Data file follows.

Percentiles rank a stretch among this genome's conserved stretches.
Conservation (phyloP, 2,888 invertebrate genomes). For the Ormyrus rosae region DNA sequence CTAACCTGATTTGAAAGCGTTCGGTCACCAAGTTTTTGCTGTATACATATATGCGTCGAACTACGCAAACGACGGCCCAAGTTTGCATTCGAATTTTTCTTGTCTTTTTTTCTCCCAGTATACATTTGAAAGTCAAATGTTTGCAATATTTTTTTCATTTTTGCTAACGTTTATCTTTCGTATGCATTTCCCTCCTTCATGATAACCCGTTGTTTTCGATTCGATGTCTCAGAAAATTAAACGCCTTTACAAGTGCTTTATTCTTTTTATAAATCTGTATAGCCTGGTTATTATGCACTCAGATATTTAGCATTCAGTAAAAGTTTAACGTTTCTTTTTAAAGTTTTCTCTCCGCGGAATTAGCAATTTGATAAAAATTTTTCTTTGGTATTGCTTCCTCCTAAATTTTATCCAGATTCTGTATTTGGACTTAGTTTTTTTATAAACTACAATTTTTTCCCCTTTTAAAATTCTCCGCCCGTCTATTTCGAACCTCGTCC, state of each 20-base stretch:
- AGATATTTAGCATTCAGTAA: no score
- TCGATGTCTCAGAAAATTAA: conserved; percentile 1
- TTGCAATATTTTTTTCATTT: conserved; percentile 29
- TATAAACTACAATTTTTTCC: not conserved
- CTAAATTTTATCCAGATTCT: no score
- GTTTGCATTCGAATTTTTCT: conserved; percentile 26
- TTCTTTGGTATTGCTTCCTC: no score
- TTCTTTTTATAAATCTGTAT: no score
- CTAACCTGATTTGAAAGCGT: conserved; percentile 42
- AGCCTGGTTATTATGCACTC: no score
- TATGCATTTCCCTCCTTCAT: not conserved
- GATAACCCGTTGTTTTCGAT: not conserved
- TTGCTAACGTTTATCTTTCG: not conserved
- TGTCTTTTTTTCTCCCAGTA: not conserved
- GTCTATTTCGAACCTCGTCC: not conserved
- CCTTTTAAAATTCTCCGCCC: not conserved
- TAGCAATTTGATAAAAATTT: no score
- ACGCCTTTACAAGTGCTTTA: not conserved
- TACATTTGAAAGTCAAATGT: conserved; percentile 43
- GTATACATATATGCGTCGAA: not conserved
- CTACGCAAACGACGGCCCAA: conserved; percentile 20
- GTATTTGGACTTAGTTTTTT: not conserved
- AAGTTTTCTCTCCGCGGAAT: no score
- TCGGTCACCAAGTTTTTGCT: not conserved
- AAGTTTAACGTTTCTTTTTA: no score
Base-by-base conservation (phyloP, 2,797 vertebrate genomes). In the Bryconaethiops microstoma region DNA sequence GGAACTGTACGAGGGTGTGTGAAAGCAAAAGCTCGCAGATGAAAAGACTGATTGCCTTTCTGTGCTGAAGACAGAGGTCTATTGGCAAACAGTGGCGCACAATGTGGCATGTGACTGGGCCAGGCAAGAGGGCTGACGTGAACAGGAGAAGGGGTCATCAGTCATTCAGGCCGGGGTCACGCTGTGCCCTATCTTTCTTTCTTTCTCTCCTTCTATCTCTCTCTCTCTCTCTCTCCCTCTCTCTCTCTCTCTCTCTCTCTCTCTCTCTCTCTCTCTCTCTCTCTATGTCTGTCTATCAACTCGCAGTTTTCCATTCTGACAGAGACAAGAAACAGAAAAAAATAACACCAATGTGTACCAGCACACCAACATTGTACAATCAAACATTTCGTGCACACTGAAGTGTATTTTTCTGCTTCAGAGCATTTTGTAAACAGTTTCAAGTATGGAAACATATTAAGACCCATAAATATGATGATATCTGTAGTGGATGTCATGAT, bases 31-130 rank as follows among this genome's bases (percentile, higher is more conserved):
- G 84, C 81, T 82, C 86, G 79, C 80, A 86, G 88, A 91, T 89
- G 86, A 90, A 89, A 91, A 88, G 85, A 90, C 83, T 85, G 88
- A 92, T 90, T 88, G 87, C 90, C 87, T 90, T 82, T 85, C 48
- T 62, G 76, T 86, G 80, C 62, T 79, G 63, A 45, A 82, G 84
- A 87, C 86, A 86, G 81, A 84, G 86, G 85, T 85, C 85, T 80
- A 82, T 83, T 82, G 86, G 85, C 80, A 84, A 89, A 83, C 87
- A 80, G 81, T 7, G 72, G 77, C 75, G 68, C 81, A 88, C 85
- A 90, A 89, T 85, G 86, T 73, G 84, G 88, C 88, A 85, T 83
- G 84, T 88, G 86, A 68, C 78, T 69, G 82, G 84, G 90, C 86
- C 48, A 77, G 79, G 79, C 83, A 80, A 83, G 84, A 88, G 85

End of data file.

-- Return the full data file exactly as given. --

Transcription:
Percentiles rank a stretch among this genome's conserved stretches.
Conservation (phyloP, 2,888 invertebrate genomes). For the Ormyrus rosae region DNA sequence CTAACCTGATTTGAAAGCGTTCGGTCACCAAGTTTTTGCTGTATACATATATGCGTCGAACTACGCAAACGACGGCCCAAGTTTGCATTCGAATTTTTCTTGTCTTTTTTTCTCCCAGTATACATTTGAAAGTCAAATGTTTGCAATATTTTTTTCATTTTTGCTAACGTTTATCTTTCGTATGCATTTCCCTCCTTCATGATAACCCGTTGTTTTCGATTCGATGTCTCAGAAAATTAAACGCCTTTACAAGTGCTTTATTCTTTTTATAAATCTGTATAGCCTGGTTATTATGCACTCAGATATTTAGCATTCAGTAAAAGTTTAACGTTTCTTTTTAAAGTTTTCTCTCCGCGGAATTAGCAATTTGATAAAAATTTTTCTTTGGTATTGCTTCCTCCTAAATTTTATCCAGATTCTGTATTTGGACTTAGTTTTTTTATAAACTACAATTTTTTCCCCTTTTAAAATTCTCCGCCCGTCTATTTCGAACCTCGTCC, state of each 20-base stretch:
- AGATATTTAGCATTCAGTAA: no score
- TCGATGTCTCAGAAAATTAA: conserved; percentile 1
- TTGCAATATTTTTTTCATTT: conserved; percentile 29
- TATAAACTACAATTTTTTCC: not conserved
- CTAAATTTTATCCAGATTCT: no score
- GTTTGCATTCGAATTTTTCT: conserved; percentile 26
- TTCTTTGGTATTGCTTCCTC: no score
- TTCTTTTTATAAATCTGTAT: no score
- CTAACCTGATTTGAAAGCGT: conserved; percentile 42
- AGCCTGGTTATTATGCACTC: no score
- TATGCATTTCCCTCCTTCAT: not conserved
- GATAACCCGTTGTTTTCGAT: not conserved
- TTGCTAACGTTTATCTTTCG: not conserved
- TGTCTTTTTTTCTCCCAGTA: not conserved
- GTCTATTTCGAACCTCGTCC: not conserved
- CCTTTTAAAATTCTCCGCCC: not conserved
- TAGCAATTTGATAAAAATTT: no score
- ACGCCTTTACAAGTGCTTTA: not conserved
- TACATTTGAAAGTCAAATGT: conserved; percentile 43
- GTATACATATATGCGTCGAA: not conserved
- CTACGCAAACGACGGCCCAA: conserved; percentile 20
- GTATTTGGACTTAGTTTTTT: not conserved
- AAGTTTTCTCTCCGCGGAAT: no score
- TCGGTCACCAAGTTTTTGCT: not conserved
- AAGTTTAACGTTTCTTTTTA: no score
Base-by-base conservation (phyloP, 2,797 vertebrate genomes). In the Bryconaethiops microstoma region DNA sequence GGAACTGTACGAGGGTGTGTGAAAGCAAAAGCTCGCAGATGAAAAGACTGATTGCCTTTCTGTGCTGAAGACAGAGGTCTATTGGCAAACAGTGGCGCACAATGTGGCATGTGACTGGGCCAGGCAAGAGGGCTGACGTGAACAGGAGAAGGGGTCATCAGTCATTCAGGCCGGGGTCACGCTGTGCCCTATCTTTCTTTCTTTCTCTCCTTCTATCTCTCTCTCTCTCTCTCTCCCTCTCTCTCTCTCTCTCTCTCTCTCTCTCTCTCTCTCTCTCTCTCTCTATGTCTGTCTATCAACTCGCAGTTTTCCATTCTGACAGAGACAAGAAACAGAAAAAAATAACACCAATGTGTACCAGCACACCAACATTGTACAATCAAACATTTCGTGCACACTGAAGTGTATTTTTCTGCTTCAGAGCATTTTGTAAACAGTTTCAAGTATGGAAACATATTAAGACCCATAAATATGATGATATCTGTAGTGGATGTCATGAT, bases 31-130 rank as follows among this genome's bases (percentile, higher is more conserved):
- G 84, C 81, T 82, C 86, G 79, C 80, A 86, G 88, A 91, T 89
- G 86, A 90, A 89, A 91, A 88, G 85, A 90, C 83, T 85, G 88
- A 92, T 90, T 88, G 87, C 90, C 87, T 90, T 82, T 85, C 48
- T 62, G 76, T 86, G 80, C 62, T 79, G 63, A 45, A 82, G 84
- A 87, C 86, A 86, G 81, A 84, G 86, G 85, T 85, C 85, T 80
- A 82, T 83, T 82, G 86, G 85, C 80, A 84, A 89, A 83, C 87
- A 80, G 81, T 7, G 72, G 77, C 75, G 68, C 81, A 88, C 85
- A 90, A 89, T 85, G 86, T 73, G 84, G 88, C 88, A 85, T 83
- G 84, T 88, G 86, A 68, C 78, T 69, G 82, G 84, G 90, C 86
- C 48, A 77, G 79, G 79, C 83, A 80, A 83, G 84, A 88, G 85